By Samantha Drake | Download as PDF.
Massachusetts – the “cradle of liberty” – has long enjoyed a reputation for progressivism. Yet, the Commonwealth has one of the most rigid and conservative criminal justice systems in the United States. Until recently, Massachusetts and Oklahoma were the only states in the country without legislation granting post-conviction access to DNA to those serving prison terms for serious crimes. Despite fifteen years of persistent advocacy for a DNA access bill, plus demonstrated record of success in 48 states, Massachusetts failed to adopt such legislation. This legislative resistance shows that the state’s reputation for progressivism is somewhat overstated.
Wrongful conviction is a fact of life. It happens because of faulty eyewitness identification, problematic police procedure, unfair interrogation techniques, poor crime lab oversight, and false jailhouse informant testimony. Recent evidence indicates that at least 5 percent of convicted felons are innocent and approximately 10,000 people nationally are currently in prison for crimes they did not commit. However, such an abomination does not have to persist. Post-conviction DNA testing has the power to free the innocent. Since 1989 it has been responsible for the exoneration of 289 individuals, 17 of whom were on Death Row. Advances in science and technology render DNA testing 99.999 percent accurate, making it the best determinant of guilt – or innocence. However, until recently, state law limited access to it.
The U.S. Supreme Court has said DNA testing is an issue for state action, leaving each state to decide whether to legislate post-conviction DNA access. In states without such legislation, there is no recourse for inmates even where newly discovered evidence could prove their innocence. Further, there is no procedure for collecting, storing, and preserving DNA evidence after trial, thus denying access to such evidence long into the future when new technology could potentially exonerate them. Without a DNA access statute, convicts must seek judicial or prosecutorial consent for such testing, a procedure that can be arbitrary, slow, and is often refused outright.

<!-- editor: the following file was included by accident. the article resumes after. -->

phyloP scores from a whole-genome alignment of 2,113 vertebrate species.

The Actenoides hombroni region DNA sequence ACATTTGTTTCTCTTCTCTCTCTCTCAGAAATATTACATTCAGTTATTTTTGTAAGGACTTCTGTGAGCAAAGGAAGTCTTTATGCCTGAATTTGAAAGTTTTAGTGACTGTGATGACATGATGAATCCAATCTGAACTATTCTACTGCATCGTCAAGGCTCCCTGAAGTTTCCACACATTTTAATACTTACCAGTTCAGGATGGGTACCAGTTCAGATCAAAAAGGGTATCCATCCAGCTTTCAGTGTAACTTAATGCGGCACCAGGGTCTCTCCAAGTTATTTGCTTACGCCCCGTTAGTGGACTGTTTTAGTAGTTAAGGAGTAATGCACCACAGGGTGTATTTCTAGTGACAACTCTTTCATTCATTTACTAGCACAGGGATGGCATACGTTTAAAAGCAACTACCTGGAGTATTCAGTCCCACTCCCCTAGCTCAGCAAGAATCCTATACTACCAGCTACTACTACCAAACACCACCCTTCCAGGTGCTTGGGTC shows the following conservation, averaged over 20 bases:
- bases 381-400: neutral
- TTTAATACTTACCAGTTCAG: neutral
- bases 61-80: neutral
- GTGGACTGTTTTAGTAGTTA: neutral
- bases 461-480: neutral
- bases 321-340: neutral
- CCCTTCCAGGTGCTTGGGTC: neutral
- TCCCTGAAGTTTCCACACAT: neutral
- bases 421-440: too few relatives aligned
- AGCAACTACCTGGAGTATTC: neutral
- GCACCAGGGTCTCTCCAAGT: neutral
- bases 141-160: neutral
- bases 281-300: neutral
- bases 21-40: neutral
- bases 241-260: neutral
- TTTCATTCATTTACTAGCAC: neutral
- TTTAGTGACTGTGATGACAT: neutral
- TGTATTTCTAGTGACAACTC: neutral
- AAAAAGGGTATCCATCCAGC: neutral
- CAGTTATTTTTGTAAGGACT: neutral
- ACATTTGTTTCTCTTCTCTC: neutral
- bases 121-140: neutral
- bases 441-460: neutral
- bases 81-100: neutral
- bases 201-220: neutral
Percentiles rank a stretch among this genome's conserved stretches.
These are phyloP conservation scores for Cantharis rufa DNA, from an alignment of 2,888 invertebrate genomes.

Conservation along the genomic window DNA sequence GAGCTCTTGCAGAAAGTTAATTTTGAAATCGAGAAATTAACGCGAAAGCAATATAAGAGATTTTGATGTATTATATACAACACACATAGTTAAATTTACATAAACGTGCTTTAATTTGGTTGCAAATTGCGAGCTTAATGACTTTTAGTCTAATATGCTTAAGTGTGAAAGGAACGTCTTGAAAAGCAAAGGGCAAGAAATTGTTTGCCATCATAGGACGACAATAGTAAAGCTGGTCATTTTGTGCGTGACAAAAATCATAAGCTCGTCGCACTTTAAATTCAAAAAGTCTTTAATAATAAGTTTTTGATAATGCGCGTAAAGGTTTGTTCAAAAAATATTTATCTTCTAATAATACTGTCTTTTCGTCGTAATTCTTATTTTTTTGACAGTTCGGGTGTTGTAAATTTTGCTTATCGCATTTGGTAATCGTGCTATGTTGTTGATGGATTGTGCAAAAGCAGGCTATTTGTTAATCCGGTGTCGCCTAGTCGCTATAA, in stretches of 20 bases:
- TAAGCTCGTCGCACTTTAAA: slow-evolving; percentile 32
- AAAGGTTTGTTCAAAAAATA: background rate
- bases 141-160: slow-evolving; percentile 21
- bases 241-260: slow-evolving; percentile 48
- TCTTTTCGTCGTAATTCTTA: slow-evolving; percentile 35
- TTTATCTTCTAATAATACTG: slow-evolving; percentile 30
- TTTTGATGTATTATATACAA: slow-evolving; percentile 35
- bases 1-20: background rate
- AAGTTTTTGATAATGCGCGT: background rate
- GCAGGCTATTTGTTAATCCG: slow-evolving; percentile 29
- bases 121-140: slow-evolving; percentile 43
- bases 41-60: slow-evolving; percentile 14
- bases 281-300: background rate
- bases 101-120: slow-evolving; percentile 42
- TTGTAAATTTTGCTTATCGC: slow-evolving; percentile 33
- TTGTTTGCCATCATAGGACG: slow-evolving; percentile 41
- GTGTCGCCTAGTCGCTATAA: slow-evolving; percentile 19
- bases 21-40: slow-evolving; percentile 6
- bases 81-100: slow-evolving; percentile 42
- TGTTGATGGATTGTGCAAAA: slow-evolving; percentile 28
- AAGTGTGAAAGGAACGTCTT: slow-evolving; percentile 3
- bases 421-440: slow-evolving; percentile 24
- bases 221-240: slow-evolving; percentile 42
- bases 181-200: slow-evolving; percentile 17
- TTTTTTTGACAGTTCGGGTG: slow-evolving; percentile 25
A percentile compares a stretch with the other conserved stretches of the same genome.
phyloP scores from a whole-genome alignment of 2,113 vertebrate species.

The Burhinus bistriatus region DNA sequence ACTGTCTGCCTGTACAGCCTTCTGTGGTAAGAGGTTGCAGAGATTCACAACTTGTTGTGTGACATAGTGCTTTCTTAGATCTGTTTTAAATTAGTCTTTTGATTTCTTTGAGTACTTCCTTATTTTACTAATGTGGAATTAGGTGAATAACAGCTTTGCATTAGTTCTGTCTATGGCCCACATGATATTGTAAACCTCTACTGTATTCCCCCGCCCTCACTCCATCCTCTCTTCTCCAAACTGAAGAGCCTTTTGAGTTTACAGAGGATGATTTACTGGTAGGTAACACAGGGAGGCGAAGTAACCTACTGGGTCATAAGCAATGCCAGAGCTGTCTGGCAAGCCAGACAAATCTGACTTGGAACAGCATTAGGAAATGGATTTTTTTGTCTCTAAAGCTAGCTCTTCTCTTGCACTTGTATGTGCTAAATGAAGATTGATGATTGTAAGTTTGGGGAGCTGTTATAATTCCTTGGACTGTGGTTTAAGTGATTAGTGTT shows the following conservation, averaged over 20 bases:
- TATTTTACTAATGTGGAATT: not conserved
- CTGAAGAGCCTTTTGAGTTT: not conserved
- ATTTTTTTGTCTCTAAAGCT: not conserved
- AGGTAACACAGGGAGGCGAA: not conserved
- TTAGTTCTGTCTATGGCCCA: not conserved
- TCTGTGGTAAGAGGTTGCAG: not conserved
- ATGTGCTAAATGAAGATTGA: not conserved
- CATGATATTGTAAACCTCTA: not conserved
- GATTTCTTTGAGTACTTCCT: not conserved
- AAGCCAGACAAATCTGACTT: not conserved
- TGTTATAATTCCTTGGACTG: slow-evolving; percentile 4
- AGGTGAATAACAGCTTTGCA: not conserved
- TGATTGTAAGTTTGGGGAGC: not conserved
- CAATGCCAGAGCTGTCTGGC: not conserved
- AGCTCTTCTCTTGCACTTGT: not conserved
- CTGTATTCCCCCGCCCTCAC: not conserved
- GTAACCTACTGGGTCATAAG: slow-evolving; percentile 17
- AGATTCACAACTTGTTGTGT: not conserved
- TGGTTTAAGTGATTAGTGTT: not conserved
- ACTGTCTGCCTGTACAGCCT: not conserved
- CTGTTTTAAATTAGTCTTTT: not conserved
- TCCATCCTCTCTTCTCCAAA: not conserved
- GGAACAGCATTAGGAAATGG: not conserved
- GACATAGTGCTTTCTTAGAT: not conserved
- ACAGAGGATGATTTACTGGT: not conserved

States have adopted a variety of approaches to post-conviction DNA access legislation. For example, Pennsylvania grants access to all defendants to test new evidence within 60 days of discovering that evidence. California provides a more expansive right to post-conviction testing. All inmates convicted of a felony get access regardless of how much time has passed since the discovery of new evidence. Alabama and South Dakota limit access to those claiming actual innocence. However the approaches vary, most states have a procedure and a standard for preserving DNA evidence after trial and granting post-conviction access to it. Until recently, Massachusetts had no such procedure and standard at all.